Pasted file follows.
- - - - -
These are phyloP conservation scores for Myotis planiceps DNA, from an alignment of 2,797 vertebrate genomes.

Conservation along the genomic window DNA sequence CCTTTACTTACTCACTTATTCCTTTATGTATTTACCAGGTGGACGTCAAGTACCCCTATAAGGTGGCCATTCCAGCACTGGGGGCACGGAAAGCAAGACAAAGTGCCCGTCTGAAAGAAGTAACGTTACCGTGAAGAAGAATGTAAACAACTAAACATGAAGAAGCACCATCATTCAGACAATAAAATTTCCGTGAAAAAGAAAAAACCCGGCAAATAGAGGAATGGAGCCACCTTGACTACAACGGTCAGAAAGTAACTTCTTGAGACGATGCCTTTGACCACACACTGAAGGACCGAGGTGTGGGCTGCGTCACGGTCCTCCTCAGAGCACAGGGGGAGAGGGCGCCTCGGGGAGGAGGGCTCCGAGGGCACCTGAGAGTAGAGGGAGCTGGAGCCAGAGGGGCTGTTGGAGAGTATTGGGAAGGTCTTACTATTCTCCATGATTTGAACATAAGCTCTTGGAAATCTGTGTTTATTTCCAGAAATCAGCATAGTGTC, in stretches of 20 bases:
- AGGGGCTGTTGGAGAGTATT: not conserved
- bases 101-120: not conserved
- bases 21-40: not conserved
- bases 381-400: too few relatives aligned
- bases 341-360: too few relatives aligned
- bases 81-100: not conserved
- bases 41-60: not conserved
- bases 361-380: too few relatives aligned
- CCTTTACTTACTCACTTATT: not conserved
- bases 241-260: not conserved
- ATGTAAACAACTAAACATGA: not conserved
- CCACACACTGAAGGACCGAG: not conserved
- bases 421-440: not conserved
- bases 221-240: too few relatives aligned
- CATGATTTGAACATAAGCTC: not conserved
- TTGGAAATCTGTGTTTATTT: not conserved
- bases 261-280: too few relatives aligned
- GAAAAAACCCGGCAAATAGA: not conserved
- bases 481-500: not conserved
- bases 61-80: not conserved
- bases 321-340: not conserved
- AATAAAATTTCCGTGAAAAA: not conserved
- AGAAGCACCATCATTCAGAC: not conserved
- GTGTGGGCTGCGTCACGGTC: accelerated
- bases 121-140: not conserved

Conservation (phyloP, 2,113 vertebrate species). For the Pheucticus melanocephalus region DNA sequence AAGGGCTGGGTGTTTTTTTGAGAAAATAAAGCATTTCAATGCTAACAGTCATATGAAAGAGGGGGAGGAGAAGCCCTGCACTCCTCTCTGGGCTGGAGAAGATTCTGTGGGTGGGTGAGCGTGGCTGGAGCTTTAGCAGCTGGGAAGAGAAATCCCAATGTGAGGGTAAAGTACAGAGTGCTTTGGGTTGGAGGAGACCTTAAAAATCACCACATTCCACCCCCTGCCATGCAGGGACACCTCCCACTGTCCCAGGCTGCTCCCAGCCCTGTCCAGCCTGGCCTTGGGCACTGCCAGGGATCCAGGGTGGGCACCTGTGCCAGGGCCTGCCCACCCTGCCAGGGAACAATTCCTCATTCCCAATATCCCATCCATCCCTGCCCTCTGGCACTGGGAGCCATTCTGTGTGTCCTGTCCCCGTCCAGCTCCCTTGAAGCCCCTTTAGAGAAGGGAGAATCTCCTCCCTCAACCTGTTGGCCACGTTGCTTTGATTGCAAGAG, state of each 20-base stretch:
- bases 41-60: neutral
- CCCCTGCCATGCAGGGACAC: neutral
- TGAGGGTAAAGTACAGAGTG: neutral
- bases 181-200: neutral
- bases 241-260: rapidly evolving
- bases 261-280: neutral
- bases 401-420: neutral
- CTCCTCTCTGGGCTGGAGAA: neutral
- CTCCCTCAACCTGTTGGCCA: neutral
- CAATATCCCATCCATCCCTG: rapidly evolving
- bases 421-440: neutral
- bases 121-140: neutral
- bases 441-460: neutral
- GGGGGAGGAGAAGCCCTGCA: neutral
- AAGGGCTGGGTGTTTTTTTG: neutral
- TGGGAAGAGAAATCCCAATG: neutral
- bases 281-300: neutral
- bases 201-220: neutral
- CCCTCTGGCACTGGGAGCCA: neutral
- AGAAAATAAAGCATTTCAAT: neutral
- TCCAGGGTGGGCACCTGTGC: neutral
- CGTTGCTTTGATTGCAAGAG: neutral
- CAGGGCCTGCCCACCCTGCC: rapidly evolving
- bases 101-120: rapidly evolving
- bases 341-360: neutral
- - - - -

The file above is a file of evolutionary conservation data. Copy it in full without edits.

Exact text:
These are phyloP conservation scores for Myotis planiceps DNA, from an alignment of 2,797 vertebrate genomes.

Conservation along the genomic window DNA sequence CCTTTACTTACTCACTTATTCCTTTATGTATTTACCAGGTGGACGTCAAGTACCCCTATAAGGTGGCCATTCCAGCACTGGGGGCACGGAAAGCAAGACAAAGTGCCCGTCTGAAAGAAGTAACGTTACCGTGAAGAAGAATGTAAACAACTAAACATGAAGAAGCACCATCATTCAGACAATAAAATTTCCGTGAAAAAGAAAAAACCCGGCAAATAGAGGAATGGAGCCACCTTGACTACAACGGTCAGAAAGTAACTTCTTGAGACGATGCCTTTGACCACACACTGAAGGACCGAGGTGTGGGCTGCGTCACGGTCCTCCTCAGAGCACAGGGGGAGAGGGCGCCTCGGGGAGGAGGGCTCCGAGGGCACCTGAGAGTAGAGGGAGCTGGAGCCAGAGGGGCTGTTGGAGAGTATTGGGAAGGTCTTACTATTCTCCATGATTTGAACATAAGCTCTTGGAAATCTGTGTTTATTTCCAGAAATCAGCATAGTGTC, in stretches of 20 bases:
- AGGGGCTGTTGGAGAGTATT: not conserved
- bases 101-120: not conserved
- bases 21-40: not conserved
- bases 381-400: too few relatives aligned
- bases 341-360: too few relatives aligned
- bases 81-100: not conserved
- bases 41-60: not conserved
- bases 361-380: too few relatives aligned
- CCTTTACTTACTCACTTATT: not conserved
- bases 241-260: not conserved
- ATGTAAACAACTAAACATGA: not conserved
- CCACACACTGAAGGACCGAG: not conserved
- bases 421-440: not conserved
- bases 221-240: too few relatives aligned
- CATGATTTGAACATAAGCTC: not conserved
- TTGGAAATCTGTGTTTATTT: not conserved
- bases 261-280: too few relatives aligned
- GAAAAAACCCGGCAAATAGA: not conserved
- bases 481-500: not conserved
- bases 61-80: not conserved
- bases 321-340: not conserved
- AATAAAATTTCCGTGAAAAA: not conserved
- AGAAGCACCATCATTCAGAC: not conserved
- GTGTGGGCTGCGTCACGGTC: accelerated
- bases 121-140: not conserved

Conservation (phyloP, 2,113 vertebrate species). For the Pheucticus melanocephalus region DNA sequence AAGGGCTGGGTGTTTTTTTGAGAAAATAAAGCATTTCAATGCTAACAGTCATATGAAAGAGGGGGAGGAGAAGCCCTGCACTCCTCTCTGGGCTGGAGAAGATTCTGTGGGTGGGTGAGCGTGGCTGGAGCTTTAGCAGCTGGGAAGAGAAATCCCAATGTGAGGGTAAAGTACAGAGTGCTTTGGGTTGGAGGAGACCTTAAAAATCACCACATTCCACCCCCTGCCATGCAGGGACACCTCCCACTGTCCCAGGCTGCTCCCAGCCCTGTCCAGCCTGGCCTTGGGCACTGCCAGGGATCCAGGGTGGGCACCTGTGCCAGGGCCTGCCCACCCTGCCAGGGAACAATTCCTCATTCCCAATATCCCATCCATCCCTGCCCTCTGGCACTGGGAGCCATTCTGTGTGTCCTGTCCCCGTCCAGCTCCCTTGAAGCCCCTTTAGAGAAGGGAGAATCTCCTCCCTCAACCTGTTGGCCACGTTGCTTTGATTGCAAGAG, state of each 20-base stretch:
- bases 41-60: neutral
- CCCCTGCCATGCAGGGACAC: neutral
- TGAGGGTAAAGTACAGAGTG: neutral
- bases 181-200: neutral
- bases 241-260: rapidly evolving
- bases 261-280: neutral
- bases 401-420: neutral
- CTCCTCTCTGGGCTGGAGAA: neutral
- CTCCCTCAACCTGTTGGCCA: neutral
- CAATATCCCATCCATCCCTG: rapidly evolving
- bases 421-440: neutral
- bases 121-140: neutral
- bases 441-460: neutral
- GGGGGAGGAGAAGCCCTGCA: neutral
- AAGGGCTGGGTGTTTTTTTG: neutral
- TGGGAAGAGAAATCCCAATG: neutral
- bases 281-300: neutral
- bases 201-220: neutral
- CCCTCTGGCACTGGGAGCCA: neutral
- AGAAAATAAAGCATTTCAAT: neutral
- TCCAGGGTGGGCACCTGTGC: neutral
- CGTTGCTTTGATTGCAAGAG: neutral
- CAGGGCCTGCCCACCCTGCC: rapidly evolving
- bases 101-120: rapidly evolving
- bases 341-360: neutral